Sex Toy Testing: Can You Actually Turn It Into A Career?

Claire Gordon
Sex toy testing
Sex toy testing



Around once a week, AOL Jobs receives the same email in its inbox. Someone stumbled on an AOL Jobs story about a woman who claims to earn $39,000-a-year as a sex toy tester, and she (or he, but usually she) would like to know how to go about scoring such a gig. AOL Jobs didn't know exactly how people became sex toy testers, how many sex toy testers were even out there, or how its article became the No. 1 search result when you Google "sex toy tester."

But an editor thought we should try to solve at least two of these mysteries.


First the bad news: It's not a full-time job.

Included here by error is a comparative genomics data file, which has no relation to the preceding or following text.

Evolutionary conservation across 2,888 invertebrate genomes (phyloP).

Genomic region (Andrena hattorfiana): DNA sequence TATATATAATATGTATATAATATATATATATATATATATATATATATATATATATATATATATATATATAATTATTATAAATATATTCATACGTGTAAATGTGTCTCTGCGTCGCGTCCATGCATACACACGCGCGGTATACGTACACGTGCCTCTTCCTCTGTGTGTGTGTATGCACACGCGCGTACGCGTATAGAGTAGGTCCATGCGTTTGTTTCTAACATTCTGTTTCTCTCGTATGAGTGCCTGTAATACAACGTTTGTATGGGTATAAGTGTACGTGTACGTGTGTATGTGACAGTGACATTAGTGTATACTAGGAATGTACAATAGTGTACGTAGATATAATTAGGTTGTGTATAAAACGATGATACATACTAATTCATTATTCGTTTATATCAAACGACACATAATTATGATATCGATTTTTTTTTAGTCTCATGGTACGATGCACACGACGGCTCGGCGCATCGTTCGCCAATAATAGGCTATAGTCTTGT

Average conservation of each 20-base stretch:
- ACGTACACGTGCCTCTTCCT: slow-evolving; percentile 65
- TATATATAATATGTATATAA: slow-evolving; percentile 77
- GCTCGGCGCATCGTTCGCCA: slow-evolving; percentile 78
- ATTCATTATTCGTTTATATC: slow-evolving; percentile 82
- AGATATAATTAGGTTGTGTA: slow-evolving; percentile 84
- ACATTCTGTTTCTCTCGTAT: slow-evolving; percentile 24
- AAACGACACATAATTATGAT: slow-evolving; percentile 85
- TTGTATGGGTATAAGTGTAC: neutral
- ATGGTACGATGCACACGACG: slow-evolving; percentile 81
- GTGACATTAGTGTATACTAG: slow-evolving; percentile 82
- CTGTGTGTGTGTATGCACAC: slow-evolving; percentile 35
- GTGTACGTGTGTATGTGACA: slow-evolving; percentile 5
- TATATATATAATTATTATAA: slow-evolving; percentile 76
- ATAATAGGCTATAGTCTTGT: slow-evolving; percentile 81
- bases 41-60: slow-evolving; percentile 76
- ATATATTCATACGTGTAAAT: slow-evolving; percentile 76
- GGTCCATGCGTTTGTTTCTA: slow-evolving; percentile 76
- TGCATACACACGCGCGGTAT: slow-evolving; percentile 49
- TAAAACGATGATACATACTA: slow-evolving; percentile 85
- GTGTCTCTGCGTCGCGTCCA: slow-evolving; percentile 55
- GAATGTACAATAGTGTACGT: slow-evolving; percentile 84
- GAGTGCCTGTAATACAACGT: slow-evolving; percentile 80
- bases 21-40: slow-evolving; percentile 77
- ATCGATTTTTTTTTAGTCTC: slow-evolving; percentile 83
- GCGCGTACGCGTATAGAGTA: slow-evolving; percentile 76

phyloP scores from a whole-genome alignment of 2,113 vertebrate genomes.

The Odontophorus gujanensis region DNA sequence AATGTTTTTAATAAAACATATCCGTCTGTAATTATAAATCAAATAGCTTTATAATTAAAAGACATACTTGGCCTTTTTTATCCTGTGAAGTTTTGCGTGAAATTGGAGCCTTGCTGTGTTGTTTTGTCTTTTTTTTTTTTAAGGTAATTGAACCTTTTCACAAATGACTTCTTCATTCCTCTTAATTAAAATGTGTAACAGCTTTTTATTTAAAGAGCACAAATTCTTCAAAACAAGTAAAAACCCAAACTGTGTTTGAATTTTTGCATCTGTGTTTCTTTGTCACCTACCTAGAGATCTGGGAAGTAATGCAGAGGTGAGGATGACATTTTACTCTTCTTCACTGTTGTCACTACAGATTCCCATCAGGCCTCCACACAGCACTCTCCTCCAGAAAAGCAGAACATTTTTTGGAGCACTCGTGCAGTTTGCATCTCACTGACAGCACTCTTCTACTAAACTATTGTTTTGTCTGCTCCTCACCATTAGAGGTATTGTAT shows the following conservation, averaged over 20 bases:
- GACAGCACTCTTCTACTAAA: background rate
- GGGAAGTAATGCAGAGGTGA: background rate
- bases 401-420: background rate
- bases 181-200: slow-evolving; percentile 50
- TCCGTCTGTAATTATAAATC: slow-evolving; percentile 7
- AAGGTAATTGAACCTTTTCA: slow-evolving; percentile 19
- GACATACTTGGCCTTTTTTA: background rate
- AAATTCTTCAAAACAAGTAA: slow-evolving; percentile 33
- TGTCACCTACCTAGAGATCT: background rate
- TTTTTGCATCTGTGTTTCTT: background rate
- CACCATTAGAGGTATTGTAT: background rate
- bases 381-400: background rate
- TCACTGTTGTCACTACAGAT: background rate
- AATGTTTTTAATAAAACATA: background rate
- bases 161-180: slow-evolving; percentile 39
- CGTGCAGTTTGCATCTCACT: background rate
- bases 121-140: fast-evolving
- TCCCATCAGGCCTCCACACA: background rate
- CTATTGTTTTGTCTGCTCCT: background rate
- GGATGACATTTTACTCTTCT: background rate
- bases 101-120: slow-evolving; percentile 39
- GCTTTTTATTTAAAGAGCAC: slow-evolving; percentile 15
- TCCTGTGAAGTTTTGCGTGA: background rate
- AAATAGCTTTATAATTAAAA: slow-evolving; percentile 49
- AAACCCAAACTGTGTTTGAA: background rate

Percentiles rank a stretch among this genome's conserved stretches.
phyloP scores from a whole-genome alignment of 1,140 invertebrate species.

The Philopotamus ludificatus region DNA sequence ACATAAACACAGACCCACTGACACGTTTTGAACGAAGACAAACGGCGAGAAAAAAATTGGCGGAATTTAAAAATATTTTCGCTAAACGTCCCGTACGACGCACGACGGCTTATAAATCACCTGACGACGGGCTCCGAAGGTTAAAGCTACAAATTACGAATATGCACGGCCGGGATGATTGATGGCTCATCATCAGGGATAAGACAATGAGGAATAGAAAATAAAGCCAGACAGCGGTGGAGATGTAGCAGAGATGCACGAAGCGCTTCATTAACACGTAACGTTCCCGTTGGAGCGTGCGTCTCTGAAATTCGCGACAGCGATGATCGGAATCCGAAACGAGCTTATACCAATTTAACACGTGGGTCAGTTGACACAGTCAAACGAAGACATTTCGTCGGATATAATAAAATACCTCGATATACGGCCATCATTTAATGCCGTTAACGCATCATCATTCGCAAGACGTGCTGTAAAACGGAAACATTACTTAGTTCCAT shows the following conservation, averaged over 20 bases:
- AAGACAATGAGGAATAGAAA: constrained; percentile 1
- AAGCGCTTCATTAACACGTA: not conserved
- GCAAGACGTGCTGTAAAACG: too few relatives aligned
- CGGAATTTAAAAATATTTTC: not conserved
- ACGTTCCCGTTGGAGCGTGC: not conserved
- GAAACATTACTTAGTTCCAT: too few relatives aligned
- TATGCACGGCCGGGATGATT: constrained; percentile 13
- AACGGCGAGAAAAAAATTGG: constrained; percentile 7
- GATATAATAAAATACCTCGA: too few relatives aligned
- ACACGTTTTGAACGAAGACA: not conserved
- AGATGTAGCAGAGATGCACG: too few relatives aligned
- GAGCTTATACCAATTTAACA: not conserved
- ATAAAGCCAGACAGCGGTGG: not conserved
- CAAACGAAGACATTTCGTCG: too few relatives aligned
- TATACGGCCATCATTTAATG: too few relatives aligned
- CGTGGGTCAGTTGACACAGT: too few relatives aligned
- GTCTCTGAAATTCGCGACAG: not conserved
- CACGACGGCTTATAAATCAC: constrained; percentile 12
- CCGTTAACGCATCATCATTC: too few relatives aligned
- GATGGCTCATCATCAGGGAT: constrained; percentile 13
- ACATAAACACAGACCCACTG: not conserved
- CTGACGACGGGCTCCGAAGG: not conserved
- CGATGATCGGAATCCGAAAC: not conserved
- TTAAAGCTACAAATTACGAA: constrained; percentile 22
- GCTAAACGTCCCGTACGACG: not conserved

Being a professional sex toy tester who sits at home all day with soft music, scented candles and 50 varieties of vibrating egg is not really a job that exists. Most sex toy companies simply rely on staff to sample new devices -- for fun, in their spare time.

Michael Kain, the executive vice president of sex toy brand Liberator, says they use a handful of female workers in the customer service department. XR Brands and California Exotic Novelties, the largest global sex toy manufacturer, also use in-house employees.